In general, for priming the pattern seems to be similar to the one seen in the adaptation area: a transfer across manipulations is possible but to some extent the manipulations do affect the magnitude of the priming effect, suggesting invariant and variant components within the priming effect. Whether there is also a similar pattern regarding those dimensions that affect the recognizability of faces more strongly (i.e., dimensions that influence the priming effect more strongly than dimensions that do not have an influence on the recognizability) has not yet been investigated very intensively. The study by Brooks et al. (2002) might suggest a similar pattern to that of adaptation, since an inversion (which is known to impair recognition) generated significantly weaker priming effects than other metric changes (such as size, position, and reflectional orientation).

Implications of the Transfer Between Different Image Versions for the Face Space

Altogether, the listed results on adaptation and priming show that the effects are not entirely retinotopic but that there is a component of face-specific processing. The systematic investigation of these face-specific components provides important information about which factors are generally involved in face representations and thus also which dimensions define the face space. Further research could eventually identify and specify the 15 to 22 dimensions of the face space, determined by Lewis (2004) at some point. The above results on adaptation and priming might indicate that factors that qualitatively change faces (and thus affect face recognition, such as contrast polarity) are more likely to be represented in face space than factors that are of a more quantitative or metric nature and thus do not affect recognition, such as size or position.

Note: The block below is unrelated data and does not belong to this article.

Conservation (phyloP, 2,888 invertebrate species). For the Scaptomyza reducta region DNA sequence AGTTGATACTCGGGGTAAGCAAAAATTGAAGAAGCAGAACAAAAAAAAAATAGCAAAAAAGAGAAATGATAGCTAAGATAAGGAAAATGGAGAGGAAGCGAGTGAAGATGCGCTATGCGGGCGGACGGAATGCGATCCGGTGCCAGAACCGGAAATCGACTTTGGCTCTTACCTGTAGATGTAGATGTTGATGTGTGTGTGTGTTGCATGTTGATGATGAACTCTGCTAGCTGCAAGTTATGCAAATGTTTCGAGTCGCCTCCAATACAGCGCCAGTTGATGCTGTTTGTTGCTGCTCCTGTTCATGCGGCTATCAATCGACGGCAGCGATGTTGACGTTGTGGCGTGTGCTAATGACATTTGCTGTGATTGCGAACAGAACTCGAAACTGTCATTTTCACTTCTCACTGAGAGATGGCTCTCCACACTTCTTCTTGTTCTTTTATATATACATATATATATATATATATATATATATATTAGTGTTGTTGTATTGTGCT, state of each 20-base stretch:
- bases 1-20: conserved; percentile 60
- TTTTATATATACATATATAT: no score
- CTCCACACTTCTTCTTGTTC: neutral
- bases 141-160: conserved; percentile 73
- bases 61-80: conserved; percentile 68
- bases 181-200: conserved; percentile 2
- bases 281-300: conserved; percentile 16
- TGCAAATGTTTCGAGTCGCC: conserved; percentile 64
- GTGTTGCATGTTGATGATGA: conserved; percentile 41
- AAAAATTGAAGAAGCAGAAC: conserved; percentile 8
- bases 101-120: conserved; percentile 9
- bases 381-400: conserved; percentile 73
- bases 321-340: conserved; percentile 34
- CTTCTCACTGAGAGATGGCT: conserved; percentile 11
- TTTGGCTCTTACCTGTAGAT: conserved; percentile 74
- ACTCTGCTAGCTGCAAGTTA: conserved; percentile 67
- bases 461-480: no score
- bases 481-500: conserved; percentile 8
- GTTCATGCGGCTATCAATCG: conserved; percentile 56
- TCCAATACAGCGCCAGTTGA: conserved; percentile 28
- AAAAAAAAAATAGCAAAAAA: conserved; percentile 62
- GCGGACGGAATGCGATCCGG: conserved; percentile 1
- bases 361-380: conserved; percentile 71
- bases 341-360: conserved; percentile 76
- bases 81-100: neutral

However, by applying an inversion of a face (which is known to impair recognition and even might lead to non-expert processing of faces, see Schwaninger et al., 2003), very ambiguous results were obtained. Within the adaptation area, Watson and Clifford (2003, 2006) and Guo et al. (2009) observed reduced adaptation effects, by using face stimuli that were unfamiliar at the beginning of the adaptation phase and by inverting the adaptor. Hole (2011), however, also inverted the adaptor but used familiar faces and found adaptation effects were as equally strong as those in upright face stimuli. Thus, an inversion does not seem to affect the perception and processing of familiar faces as much as the perception and processing of initially unfamiliar faces. The facilitated recognition of familiar faces despite an inversion of the face stimulus might be due to a high flexibility (i.e., for example wide-ranging information about the identity) of the representations stored in memory and face space. The high flexibility could allow the identification of a person (and thus also an adaptation of the representation) despite large alterations of the orientation. Unfamiliar faces, on the other hand, are not yet stored in memory as highly flexible representations, so that large alterations of the orientation can be less easily ignored.

However, applying an inversion within the priming paradigm, weaker effects were also observed using familiar faces (Brooks et al., 2002). This may be explained by the differences between the two paradigms priming and adaptation. Within the priming paradigm the presentation duration of the prime is usually much shorter compared to the presentation duration of the adaptor (see section “Implications of the Transfer Between Different Image Versions for the Face Space”). When applying an inversion, the shorter presentation duration could lead to additional recognition difficulties, since more time might be needed to compensate the inversion of the image and to recognize the presented identity and then activate its representation within the face space. Within the adaptation paradigm, on the other hand, the adaptor is usually presented for longer to achieve the greatest possible effect, so that recognition might be easier despite an inversion of the stimuli.